Then life happened to me. Work, marriage, mortgage, children, tuition, health insurance, and all the other consequences of being human in 20th century America influenced many of the choices I made. The idealism of my youth was never extinguished, but was put on temporary hold. I often thought about the dreams of my youth, and occasionally lamented the missed chances. In the meantime, I tried in small ways to express my solidarity with those who suffered, including by becoming an 8-gallon blood donor.
Eventually, retirement appeared on the screen of my over-the-horizon radar. I decided that I would reject the concept of “retirement” and simply transition to a new career, one which had always been an unspoken goal of mine. I spent the first nine years of my “life after I stopped working for an employer” writing the book I had been imagining for decades. Titled There Are No Foreign Lands, this book focuses on moral values and dispositions that I admired in other people from many different countries. These values and dispositions were, not surprisingly, the same as those to which I aspired (but I had in some cases forgotten or blocked out during my working years). This writing project had the unintended but salutary effect of re-energizing the idealism of my youth.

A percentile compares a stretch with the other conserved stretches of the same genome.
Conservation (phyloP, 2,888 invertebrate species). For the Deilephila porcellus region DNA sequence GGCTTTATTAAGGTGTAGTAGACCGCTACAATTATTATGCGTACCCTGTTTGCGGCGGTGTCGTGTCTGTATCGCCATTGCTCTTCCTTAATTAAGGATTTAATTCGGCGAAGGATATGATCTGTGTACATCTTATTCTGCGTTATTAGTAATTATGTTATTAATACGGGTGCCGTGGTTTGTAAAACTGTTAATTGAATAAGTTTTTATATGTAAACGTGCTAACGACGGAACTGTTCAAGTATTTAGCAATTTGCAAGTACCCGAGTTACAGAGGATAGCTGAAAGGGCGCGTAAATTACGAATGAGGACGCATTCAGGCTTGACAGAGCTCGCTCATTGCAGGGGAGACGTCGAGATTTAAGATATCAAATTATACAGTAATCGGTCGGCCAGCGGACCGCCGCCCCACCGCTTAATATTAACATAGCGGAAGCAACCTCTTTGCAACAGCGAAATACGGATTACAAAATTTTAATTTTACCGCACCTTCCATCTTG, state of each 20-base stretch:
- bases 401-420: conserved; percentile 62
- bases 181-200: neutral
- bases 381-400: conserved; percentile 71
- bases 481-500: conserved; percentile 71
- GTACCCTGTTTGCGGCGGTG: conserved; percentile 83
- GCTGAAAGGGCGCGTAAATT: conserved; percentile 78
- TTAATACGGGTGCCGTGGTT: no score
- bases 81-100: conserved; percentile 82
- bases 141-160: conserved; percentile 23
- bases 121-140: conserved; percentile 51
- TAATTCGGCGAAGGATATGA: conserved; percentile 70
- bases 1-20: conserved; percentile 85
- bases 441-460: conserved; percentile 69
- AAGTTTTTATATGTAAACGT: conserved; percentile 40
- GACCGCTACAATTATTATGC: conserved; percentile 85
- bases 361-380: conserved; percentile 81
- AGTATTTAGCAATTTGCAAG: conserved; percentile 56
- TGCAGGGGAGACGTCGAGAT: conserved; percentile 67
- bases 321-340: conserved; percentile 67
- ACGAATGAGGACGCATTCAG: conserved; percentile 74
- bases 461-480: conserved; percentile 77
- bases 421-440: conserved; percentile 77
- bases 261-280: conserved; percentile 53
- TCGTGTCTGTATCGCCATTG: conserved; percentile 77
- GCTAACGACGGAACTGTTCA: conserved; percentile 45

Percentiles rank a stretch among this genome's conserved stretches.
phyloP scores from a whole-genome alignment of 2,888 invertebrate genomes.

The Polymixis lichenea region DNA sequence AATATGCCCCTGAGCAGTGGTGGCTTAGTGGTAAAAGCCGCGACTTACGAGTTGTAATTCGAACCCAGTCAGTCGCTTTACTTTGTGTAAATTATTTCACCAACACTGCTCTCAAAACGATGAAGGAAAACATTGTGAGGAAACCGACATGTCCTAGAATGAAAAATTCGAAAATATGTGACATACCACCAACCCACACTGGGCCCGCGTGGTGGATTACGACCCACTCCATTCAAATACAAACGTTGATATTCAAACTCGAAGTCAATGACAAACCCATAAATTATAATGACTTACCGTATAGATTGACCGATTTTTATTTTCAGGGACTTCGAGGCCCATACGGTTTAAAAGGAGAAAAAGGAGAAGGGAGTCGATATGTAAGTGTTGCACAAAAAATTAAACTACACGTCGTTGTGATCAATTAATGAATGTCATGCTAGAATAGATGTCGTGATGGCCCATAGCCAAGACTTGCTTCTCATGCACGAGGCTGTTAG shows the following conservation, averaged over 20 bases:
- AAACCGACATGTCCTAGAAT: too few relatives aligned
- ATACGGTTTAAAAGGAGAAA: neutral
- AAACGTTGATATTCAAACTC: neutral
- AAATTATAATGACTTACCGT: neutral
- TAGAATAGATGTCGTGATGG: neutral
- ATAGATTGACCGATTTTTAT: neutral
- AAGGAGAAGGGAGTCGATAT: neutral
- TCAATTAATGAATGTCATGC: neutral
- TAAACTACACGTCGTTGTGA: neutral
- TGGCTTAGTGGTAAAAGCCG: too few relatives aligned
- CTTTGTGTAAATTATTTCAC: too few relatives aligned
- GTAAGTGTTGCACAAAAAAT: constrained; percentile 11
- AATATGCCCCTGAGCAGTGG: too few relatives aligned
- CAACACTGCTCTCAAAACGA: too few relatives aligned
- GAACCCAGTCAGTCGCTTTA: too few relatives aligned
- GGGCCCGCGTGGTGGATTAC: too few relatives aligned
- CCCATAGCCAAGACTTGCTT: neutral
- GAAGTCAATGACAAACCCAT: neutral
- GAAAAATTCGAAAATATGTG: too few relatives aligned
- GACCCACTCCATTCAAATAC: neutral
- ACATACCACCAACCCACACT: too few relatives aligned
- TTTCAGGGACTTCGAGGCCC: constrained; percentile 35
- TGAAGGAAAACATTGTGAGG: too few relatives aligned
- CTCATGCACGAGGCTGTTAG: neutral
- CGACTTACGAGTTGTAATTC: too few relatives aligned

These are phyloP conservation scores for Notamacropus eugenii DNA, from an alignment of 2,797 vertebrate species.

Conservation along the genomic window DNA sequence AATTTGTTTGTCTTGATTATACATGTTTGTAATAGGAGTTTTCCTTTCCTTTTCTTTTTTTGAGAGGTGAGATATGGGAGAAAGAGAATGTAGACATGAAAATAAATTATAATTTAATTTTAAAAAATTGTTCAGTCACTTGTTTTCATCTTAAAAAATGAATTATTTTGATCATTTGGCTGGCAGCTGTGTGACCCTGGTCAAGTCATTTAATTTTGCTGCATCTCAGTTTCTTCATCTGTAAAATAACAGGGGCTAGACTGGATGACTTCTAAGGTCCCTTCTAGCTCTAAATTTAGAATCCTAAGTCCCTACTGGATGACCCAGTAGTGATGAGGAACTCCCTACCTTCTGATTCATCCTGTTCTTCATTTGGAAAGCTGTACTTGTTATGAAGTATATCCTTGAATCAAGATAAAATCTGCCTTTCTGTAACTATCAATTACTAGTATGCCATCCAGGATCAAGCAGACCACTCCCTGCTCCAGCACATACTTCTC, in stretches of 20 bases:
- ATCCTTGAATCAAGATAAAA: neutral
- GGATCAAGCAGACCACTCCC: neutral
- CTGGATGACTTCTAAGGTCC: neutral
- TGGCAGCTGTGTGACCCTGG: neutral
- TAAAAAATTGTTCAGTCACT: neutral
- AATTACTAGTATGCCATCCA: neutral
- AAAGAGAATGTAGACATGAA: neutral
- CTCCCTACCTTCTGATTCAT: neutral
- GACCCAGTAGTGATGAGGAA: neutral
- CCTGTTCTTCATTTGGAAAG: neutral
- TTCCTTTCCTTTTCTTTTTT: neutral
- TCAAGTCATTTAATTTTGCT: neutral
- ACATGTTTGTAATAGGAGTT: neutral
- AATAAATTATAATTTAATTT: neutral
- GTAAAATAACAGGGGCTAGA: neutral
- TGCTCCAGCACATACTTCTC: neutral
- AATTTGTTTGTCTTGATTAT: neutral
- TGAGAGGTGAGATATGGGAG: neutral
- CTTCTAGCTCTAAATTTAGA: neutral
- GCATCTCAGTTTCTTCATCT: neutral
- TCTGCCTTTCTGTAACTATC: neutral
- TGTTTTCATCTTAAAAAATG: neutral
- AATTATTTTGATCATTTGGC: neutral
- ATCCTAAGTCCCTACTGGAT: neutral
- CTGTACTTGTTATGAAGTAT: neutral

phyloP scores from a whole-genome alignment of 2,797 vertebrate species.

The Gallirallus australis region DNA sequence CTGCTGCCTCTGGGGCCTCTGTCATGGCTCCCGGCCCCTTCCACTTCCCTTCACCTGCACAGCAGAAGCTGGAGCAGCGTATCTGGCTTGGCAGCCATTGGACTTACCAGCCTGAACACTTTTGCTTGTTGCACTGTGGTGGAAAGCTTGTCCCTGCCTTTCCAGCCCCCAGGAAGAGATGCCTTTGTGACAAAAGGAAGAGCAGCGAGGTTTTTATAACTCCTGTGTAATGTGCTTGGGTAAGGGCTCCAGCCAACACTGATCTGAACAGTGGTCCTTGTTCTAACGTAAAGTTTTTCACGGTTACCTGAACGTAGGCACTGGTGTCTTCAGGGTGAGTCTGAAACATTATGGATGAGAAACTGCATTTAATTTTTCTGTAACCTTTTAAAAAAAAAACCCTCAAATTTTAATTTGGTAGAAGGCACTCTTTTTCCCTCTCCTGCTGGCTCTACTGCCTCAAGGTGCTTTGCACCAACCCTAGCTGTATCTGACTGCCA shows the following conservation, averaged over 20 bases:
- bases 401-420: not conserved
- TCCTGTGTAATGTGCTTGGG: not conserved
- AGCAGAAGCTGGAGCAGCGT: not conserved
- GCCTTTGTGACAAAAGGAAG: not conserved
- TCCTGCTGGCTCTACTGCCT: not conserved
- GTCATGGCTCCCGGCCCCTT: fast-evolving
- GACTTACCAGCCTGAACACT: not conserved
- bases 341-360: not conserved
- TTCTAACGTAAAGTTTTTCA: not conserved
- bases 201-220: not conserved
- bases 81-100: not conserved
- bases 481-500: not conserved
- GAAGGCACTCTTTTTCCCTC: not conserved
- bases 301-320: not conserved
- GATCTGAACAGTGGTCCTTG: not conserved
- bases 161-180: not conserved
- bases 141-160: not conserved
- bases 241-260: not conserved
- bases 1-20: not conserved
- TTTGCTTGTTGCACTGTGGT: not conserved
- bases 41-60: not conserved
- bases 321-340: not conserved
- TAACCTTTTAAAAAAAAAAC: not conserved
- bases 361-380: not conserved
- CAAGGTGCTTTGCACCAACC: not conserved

One of the individuals I profiled in the book was this man named Chanthol Sun, to whom I referred in passing three paragraphs ago. Chanthol is Cambodian, born in a small, agricultural village outside Phnom Penh. He was a teenager as the American involvement in Vietnam and its subsequent invasion of Cambodia took place. Luckily for him, he had managed to escape to the United States before the Khmer Rouge imprisoned his country. When he graduated from college, his student visa expired and overnight he became a refugee. This is when Ted Kennedy sponsored legislation that granted Green Cards to all Cambodians in America. There is a long story about what happened next and it is explained in detail in my book. Leaping ahead, Chanthol today serves as Minister of Public Works and Transport in the Kingdom of Cambodia.